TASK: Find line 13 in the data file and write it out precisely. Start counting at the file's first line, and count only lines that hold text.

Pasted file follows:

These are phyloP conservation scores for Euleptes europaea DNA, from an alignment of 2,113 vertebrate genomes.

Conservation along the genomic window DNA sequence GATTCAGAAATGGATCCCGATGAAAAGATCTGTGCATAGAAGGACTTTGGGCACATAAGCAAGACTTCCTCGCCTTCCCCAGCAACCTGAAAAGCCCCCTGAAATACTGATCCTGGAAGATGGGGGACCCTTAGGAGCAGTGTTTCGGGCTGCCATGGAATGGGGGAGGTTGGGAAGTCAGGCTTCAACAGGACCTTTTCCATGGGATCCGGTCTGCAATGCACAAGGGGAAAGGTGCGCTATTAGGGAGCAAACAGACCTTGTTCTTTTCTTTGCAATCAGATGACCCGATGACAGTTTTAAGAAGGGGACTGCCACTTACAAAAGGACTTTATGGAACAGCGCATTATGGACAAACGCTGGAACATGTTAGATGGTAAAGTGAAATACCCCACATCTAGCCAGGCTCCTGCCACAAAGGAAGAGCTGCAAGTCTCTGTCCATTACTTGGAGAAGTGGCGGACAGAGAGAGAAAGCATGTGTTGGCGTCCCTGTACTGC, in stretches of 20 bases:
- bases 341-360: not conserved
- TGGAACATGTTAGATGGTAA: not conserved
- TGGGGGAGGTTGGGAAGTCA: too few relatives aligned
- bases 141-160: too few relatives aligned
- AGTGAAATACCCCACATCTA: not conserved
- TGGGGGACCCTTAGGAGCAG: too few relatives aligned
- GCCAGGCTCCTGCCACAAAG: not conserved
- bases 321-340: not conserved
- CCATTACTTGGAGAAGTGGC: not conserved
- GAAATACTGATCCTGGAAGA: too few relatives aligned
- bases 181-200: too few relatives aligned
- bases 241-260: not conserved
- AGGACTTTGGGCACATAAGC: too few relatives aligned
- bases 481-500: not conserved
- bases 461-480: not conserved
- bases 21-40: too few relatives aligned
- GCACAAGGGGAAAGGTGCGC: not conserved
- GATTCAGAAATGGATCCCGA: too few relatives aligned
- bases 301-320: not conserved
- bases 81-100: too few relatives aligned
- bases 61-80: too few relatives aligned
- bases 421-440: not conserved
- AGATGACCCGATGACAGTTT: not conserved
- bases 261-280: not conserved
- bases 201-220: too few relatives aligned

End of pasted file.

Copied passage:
- bases 181-200: too few relatives aligned